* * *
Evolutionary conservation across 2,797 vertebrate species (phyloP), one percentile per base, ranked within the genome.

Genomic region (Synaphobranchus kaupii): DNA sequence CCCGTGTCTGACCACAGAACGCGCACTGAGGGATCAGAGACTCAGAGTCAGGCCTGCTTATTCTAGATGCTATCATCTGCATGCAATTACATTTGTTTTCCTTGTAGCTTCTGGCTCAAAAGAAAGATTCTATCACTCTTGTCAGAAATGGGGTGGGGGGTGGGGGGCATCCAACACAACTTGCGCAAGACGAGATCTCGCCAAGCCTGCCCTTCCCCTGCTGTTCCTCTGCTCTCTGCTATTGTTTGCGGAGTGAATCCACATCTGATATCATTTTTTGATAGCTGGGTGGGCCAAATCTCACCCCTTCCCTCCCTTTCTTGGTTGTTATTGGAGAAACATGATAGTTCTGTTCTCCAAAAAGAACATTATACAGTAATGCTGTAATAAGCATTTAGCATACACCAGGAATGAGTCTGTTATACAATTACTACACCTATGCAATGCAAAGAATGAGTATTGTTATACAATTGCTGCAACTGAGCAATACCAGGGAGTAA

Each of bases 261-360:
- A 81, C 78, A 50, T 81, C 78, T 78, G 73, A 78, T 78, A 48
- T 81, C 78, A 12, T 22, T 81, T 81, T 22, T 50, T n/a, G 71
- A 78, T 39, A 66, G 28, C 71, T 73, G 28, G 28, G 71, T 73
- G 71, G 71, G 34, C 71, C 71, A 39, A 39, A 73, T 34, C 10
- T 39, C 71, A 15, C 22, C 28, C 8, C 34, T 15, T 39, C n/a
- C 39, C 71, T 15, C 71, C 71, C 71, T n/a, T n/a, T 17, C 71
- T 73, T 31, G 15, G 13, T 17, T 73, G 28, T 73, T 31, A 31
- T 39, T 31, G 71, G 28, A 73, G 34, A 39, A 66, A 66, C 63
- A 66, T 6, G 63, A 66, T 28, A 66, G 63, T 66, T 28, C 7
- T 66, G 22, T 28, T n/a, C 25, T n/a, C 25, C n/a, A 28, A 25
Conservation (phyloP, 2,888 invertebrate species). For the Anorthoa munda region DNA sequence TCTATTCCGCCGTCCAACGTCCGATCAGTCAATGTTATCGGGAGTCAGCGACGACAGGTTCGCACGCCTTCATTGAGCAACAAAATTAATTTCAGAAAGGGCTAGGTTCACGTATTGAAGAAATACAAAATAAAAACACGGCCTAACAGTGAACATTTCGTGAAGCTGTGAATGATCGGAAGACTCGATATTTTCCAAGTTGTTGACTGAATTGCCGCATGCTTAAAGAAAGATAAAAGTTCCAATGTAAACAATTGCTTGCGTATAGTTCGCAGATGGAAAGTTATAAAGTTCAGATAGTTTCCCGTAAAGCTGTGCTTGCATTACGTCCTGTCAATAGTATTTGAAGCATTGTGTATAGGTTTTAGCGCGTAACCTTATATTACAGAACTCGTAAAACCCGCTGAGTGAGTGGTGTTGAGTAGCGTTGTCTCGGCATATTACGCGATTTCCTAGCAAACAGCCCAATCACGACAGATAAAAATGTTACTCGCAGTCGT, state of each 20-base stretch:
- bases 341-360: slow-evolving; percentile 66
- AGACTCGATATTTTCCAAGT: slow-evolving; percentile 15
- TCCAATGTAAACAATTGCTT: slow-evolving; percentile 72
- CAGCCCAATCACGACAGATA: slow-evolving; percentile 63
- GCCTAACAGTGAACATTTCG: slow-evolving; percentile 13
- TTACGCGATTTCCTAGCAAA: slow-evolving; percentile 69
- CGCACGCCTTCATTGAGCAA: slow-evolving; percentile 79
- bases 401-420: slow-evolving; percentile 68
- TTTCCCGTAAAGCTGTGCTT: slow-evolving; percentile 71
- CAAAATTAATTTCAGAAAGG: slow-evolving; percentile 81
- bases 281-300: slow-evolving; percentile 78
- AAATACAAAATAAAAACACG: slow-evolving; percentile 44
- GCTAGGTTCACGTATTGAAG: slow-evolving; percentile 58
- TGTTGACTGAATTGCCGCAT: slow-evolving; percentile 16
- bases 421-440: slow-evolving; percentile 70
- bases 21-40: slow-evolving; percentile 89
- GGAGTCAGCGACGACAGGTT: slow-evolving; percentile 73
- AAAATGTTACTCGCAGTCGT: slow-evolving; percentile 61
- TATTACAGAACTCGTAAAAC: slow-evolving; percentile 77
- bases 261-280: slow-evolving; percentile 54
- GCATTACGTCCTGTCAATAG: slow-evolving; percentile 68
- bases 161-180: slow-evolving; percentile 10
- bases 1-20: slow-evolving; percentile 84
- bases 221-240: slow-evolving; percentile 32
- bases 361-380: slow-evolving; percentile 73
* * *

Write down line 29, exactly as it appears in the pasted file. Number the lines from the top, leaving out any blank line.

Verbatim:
- bases 421-440: slow-evolving; percentile 70